Farming, for example, is wrongly assumed to be a simple procedure.  Indeed, when even given a second thought of the processes that yield that thing on your plate the complexities become apparent.  The complexities of farming and systemic processes as a whole become further apparent when you discuss them with an engineer who happened to grow up on a farm.  Simple as it appears in the title, since it does not mean simple in its traditional sense, must mean (in this context) a change from many man-made, glitzy, shiny, obnoxious, and often toxic stimuli that abound in an East- or West-Coaster’s megalopolitan to a place without all of those things, in this case, a farm.

I visited my friend NN’s farm over the summer and was quick to comprehend not only the aforementioned complexity of managing land (let alone land that produces and sustains life!) but the amount of labor involved that would indirectly add stress life’s other labors.  The neurotic stress that must be involved in considering the circle of life while sustaining a healthy economic output without putting too much stress on any one aspect of it that would thus disrupt the actions that follow (and thus precede that action, due to its cyclical nature).  Though I hold experience growing up fairly close to a mid-sized city and significant work experience in another major metropolitan area, I expected my sub- mid-household income level, Eagle Scout Award, and GOP-intensive upbringing to prepare me for a day on the farm in assisting my friends with the daily chores.  That is to say, I did not expect to feel as helpless or culture-shocked as Paris Hilton on a farm, the same helplessness and bewildered state of Hilton/Richie that the The Simple Life used as one of its central points from which to derive hilarity (thus attract viewers, duh).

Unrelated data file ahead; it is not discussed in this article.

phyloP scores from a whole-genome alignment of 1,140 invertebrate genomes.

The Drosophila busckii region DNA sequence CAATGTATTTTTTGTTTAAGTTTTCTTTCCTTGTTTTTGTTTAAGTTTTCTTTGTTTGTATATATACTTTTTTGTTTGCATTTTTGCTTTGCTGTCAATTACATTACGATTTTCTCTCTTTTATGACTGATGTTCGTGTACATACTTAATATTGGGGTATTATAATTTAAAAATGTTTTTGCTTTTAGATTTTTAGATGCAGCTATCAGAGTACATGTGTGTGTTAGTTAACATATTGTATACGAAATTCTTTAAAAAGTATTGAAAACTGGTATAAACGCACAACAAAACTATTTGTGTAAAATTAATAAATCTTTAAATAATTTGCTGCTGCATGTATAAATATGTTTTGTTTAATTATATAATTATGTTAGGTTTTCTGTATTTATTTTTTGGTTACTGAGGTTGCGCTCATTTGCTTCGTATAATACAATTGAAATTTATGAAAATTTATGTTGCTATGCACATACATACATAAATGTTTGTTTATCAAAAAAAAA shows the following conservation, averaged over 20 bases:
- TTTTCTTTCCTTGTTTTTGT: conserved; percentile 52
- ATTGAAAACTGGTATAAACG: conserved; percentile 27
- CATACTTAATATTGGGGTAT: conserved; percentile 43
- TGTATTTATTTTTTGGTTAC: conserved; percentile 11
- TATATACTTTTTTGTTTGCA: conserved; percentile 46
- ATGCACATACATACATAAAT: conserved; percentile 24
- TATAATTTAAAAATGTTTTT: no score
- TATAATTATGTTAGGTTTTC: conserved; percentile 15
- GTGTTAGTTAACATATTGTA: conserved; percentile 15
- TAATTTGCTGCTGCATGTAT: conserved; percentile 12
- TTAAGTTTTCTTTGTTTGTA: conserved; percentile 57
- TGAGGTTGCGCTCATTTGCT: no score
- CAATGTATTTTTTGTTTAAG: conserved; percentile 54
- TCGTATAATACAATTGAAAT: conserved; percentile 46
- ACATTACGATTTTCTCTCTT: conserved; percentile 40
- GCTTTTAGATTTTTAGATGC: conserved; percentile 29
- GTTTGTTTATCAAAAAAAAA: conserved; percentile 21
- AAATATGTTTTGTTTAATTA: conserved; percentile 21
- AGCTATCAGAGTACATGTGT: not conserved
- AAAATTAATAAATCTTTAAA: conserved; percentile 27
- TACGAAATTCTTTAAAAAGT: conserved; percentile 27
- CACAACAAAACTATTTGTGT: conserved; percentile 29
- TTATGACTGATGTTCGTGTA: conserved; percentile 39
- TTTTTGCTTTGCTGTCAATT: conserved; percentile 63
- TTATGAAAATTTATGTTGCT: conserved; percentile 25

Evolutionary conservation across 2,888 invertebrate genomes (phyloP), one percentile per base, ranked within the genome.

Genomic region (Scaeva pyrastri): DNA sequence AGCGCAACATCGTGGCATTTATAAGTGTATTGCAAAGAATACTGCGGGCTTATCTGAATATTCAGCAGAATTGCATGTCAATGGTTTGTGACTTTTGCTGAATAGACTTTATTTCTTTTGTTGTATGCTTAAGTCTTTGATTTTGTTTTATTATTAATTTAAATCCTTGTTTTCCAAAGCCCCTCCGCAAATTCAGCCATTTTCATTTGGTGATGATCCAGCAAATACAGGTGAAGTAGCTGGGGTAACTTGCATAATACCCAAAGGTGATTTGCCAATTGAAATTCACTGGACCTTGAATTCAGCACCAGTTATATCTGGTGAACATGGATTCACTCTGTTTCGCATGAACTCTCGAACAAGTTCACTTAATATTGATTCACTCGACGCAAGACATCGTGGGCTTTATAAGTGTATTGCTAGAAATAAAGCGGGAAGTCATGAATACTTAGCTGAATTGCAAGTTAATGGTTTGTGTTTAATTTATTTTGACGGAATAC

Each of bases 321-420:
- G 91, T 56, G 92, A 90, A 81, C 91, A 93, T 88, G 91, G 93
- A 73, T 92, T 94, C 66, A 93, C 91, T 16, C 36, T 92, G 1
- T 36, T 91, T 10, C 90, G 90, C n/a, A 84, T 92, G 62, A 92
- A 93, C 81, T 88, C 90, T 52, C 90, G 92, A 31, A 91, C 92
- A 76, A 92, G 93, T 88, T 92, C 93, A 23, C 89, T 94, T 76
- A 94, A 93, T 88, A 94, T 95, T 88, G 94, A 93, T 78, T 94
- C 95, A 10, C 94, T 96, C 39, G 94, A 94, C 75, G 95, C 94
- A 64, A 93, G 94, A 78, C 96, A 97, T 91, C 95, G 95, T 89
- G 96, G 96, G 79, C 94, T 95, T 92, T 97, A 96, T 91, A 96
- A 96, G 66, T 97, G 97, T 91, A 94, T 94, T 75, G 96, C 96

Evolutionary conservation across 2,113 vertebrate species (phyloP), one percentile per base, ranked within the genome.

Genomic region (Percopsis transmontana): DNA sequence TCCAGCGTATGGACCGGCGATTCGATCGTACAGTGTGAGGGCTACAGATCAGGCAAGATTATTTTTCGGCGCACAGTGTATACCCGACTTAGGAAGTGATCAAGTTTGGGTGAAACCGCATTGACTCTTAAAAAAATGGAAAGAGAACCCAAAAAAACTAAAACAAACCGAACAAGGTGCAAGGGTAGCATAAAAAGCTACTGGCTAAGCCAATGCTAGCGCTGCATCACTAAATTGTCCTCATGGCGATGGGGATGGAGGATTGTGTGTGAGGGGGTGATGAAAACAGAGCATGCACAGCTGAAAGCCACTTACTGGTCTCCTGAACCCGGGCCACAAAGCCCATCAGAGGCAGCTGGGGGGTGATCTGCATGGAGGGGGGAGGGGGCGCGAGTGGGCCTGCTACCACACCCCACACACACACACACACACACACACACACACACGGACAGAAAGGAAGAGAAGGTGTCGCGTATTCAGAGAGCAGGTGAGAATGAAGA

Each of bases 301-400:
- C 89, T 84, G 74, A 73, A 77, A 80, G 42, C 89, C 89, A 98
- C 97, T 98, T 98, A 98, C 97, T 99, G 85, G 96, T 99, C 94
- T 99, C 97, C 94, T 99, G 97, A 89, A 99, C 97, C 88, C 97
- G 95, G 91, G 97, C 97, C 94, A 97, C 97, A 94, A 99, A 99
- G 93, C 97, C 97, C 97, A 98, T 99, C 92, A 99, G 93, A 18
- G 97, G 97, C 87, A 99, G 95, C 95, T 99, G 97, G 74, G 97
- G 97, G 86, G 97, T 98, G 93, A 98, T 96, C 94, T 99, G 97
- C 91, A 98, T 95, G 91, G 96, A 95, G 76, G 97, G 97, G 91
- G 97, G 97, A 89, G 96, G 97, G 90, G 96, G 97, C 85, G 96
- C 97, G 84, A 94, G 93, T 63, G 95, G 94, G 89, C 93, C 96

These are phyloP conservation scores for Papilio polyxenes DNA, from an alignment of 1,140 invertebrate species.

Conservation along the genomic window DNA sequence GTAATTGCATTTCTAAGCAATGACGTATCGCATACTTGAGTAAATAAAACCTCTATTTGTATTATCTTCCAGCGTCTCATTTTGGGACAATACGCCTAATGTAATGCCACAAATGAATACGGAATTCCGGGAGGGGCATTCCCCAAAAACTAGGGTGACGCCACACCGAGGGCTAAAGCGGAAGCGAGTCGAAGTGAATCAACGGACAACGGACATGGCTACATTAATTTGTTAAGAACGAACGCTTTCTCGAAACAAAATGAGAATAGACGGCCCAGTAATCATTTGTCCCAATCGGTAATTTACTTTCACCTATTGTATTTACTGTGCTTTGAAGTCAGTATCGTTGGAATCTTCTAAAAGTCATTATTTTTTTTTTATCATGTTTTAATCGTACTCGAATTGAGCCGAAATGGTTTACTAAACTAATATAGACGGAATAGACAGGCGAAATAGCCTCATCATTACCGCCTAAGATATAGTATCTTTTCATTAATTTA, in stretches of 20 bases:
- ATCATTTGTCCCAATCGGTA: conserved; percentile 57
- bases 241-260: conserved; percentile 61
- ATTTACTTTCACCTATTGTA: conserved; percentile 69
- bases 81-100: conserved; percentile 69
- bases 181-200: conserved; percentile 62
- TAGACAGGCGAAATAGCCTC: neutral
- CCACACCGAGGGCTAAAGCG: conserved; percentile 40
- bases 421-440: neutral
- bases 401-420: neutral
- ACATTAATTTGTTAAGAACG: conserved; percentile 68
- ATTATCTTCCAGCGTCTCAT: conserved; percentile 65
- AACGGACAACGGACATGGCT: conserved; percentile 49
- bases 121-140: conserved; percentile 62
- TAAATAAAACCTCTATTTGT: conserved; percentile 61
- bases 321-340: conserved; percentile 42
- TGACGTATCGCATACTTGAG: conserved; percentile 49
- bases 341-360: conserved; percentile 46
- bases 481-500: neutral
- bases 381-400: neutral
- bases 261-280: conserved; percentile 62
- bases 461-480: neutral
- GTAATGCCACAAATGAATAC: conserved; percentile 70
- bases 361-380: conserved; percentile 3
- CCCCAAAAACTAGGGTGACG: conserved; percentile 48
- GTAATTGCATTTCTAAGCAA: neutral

Indeed, after several visible mishaps on my part, I was quick to draw a self-mocking (of course) parallel from me to Hilton.  For some reason I expected to Get Away From It All (though I was in living in State College during the summer at the time so I guess I was already Away From It All in a sense) with some minor artisanal labor.  Soon enough, my hilarious mishaps, comments/observations clearly from another place & time and general posture on the farm (similar, though less dramatic than Hilton’s) provoked the idea that maybe “simple” labor failed to be simple just because of the reasons I’ve already mentioned, but because the “simple” tasks themselves require a great deal more of skill than required.